India's gender and sexuality issues

International attention to women's civil and social rights in India has long been overdue. I am glad to see the progression since last December, and am gratified that new laws have been passed today that makes the consequences of rape more severe.
I spent five days in India, and cannot therefore make any kind of definitive statements regarding its culture or people. However, I had two experiences that brought India's gender and sexuality issues glaringly into my consciousness. The first happened while I was in Chennai. Two of my girlfriends and I wanted to visit a temple outside the city limits. Taxi drivers lined up beyond the dock, waiting for the students to employ them. We hopped in the first car that was open, and showed the driver (who spoke English) where we wanted to go on the map. "No problem, no problem." About fifteen minutes into the drive, we realized we had not gotten closer to our destination, and in fact were driving right out of the city in the opposite direction. We pointed this out to the driver, who said he was taking us where we needed to go. We started getting nervous at this point, and kept questioning him, but he was tight-lipped. Thirty minutes later, one of my friends started to panic. We were being driven somewhere we did not want to go, with no idea where we really were. She told the driver if he did not bring us back to the ship, she would open the door while he was driving and jump out. He didn't believe her, and kept driving. So she opened the door, and we all jumped out. The driver left us there, with no parting words.
We were pretty scared at that point; we were on a dirt road, far away from the ship or any landmarks. We started walking, it was then that a Lexus pulled up, and an Indian man speaking impeccable English asked us why we were there, and offered us a ride to the ship. We took him up on it. After we explained what had happened to our taxi, he got very angry. "I apologize for my countrymen....The men here are boars." He drove us all the way to our ship, concerned we did not leave his country with a negative opinion of its people.
The second experience was much scarier. We were in a small village outside of Agra, going to see the Taj Mahal the next day. Our bus pulled into our hotel late in the evening, and drove right past a street festival. I was never going to let a cultural experience pass me by, so I rallied a few other girls to walk down to watch the stage plays. Once we were there, I noticed that the actors on stage were all men, and it eventually dawned on us that so was every single member of the audience. We were the only women in eye shot. Some of the teenage and middle-aged men in the crowd had created a circle around us, and started taunting, poking, and even pulled at one of the girl's shirts. Again, we were saved by a surprise appearance, this time one of my friends from the ship. He was a six-foot tall, beefy red head from Chicago, and he broke their circle and walked us back to the hotel. He said he had just had a 'feeling' he should come after us.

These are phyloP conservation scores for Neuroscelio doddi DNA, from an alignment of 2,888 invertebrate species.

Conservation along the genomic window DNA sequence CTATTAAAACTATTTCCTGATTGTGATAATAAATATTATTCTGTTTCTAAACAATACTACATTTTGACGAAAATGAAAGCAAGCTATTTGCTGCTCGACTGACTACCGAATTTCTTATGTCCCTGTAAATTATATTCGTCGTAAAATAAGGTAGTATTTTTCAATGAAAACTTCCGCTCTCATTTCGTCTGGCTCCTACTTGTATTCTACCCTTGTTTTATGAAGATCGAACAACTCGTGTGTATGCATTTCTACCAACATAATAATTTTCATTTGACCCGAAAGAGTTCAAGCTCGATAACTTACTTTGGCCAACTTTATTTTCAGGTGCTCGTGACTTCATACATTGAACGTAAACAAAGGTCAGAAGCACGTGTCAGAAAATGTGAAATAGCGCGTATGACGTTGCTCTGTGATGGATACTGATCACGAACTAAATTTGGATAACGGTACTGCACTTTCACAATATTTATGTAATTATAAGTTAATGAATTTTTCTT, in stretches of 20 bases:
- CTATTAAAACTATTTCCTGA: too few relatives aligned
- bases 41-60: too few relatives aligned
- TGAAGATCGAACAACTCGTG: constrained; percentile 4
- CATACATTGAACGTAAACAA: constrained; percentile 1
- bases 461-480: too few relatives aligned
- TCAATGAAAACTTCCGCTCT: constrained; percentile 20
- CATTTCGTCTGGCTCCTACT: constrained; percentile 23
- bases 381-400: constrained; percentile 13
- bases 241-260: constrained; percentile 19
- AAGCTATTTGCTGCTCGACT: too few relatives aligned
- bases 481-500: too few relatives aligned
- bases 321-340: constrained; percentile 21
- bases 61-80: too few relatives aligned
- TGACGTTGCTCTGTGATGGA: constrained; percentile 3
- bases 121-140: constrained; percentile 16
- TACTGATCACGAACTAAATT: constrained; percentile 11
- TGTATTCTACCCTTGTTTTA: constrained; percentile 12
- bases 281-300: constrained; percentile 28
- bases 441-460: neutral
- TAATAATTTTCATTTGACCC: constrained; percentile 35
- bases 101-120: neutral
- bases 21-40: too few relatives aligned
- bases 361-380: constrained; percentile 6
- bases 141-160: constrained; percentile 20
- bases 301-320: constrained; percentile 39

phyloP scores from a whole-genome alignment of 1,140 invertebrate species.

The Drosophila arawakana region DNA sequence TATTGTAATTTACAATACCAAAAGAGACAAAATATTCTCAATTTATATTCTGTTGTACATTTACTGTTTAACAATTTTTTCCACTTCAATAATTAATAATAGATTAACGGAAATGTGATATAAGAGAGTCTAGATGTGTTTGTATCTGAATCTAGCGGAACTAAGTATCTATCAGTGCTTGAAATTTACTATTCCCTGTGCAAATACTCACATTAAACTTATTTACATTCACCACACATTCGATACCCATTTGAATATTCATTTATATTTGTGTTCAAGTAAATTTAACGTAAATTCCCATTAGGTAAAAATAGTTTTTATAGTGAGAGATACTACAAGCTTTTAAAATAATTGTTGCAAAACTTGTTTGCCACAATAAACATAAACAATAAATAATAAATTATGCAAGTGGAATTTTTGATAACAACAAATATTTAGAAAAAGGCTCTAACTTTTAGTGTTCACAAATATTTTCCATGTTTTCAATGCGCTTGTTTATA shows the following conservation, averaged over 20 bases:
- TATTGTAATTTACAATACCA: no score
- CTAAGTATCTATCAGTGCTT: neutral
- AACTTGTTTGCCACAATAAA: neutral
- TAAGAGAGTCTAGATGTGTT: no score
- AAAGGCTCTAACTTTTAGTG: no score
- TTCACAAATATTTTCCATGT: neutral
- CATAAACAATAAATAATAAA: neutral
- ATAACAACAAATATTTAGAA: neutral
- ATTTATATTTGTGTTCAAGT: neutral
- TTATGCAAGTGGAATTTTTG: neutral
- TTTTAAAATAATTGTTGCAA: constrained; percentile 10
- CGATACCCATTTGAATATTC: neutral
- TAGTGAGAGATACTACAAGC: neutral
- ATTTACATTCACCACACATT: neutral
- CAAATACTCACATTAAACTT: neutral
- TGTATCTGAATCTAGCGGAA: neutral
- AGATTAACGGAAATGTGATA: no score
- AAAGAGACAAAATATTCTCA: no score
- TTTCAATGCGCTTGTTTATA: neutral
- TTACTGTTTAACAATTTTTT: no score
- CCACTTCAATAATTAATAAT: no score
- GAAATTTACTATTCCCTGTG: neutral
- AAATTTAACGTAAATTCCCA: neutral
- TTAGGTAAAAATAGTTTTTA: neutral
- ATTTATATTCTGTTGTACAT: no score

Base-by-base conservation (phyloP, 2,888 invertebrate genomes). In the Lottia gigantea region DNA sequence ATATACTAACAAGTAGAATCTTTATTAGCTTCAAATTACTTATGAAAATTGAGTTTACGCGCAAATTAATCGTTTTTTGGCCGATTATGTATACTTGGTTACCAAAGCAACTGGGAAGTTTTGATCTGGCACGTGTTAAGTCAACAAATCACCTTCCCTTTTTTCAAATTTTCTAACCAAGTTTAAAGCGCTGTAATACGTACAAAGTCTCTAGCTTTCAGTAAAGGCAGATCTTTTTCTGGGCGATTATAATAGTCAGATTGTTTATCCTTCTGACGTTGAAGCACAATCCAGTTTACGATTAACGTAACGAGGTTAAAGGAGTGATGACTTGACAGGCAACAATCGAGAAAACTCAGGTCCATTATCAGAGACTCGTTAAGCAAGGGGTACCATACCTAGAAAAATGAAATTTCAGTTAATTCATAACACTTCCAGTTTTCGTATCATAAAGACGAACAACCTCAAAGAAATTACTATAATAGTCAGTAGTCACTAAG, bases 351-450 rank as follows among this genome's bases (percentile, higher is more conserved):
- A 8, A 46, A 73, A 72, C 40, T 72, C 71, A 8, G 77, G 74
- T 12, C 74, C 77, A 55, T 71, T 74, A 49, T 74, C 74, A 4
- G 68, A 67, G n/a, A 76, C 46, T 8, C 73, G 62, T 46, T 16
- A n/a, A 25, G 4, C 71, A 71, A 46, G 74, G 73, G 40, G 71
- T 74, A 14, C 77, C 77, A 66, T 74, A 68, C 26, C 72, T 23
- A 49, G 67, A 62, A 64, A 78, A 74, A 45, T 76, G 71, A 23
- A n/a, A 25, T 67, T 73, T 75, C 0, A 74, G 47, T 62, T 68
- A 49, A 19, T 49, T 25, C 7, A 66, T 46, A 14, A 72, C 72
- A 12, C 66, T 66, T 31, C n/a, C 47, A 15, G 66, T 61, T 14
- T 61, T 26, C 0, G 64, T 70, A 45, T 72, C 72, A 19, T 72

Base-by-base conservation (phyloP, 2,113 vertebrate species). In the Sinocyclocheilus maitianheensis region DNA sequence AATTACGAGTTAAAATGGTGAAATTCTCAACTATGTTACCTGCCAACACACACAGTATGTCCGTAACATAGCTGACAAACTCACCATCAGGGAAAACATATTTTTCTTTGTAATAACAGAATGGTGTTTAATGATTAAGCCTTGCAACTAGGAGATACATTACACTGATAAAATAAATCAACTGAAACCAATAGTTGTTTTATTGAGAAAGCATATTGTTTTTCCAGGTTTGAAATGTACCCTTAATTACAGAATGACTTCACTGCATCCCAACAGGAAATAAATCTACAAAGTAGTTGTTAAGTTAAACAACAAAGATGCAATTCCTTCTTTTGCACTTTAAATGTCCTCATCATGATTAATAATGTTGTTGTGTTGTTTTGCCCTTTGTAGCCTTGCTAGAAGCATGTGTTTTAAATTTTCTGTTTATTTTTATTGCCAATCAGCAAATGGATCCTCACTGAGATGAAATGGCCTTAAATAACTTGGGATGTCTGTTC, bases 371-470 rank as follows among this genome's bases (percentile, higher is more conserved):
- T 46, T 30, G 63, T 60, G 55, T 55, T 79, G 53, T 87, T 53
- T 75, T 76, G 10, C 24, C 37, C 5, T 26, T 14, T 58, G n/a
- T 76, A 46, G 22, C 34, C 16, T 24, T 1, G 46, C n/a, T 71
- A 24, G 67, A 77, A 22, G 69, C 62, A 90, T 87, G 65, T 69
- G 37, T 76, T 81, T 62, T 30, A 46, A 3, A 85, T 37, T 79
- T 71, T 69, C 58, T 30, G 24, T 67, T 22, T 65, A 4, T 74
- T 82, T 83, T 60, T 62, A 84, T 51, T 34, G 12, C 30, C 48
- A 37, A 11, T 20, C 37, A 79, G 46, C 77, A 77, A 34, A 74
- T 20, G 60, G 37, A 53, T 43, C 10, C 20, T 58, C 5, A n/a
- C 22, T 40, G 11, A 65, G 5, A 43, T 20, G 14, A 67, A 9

In the classes I took preparing us for India before we ported, everything was covered from malaria pills to the trains. But no one mentioned once that women should be extremely cautious, or that it would be a good idea to bring a fella along with you. Its not the kind of advice palatable to a western audience. But I wish I had been warned.

This, of course, points to much bigger social and cultural problems in India. In my opinion, nothing short of a national revolution can cause the kind of change that is needed. Society needs to be taken apart and put back together. I'm interpreting these recent developments as a move in the right direction, and I am ardently rooting for those in India who are making change in society. I hope it gains even greater momentum.
*The photographs are all ones I took during my trip; they aren't that related to the text, but I gotta use them whenever an opportunity arises!

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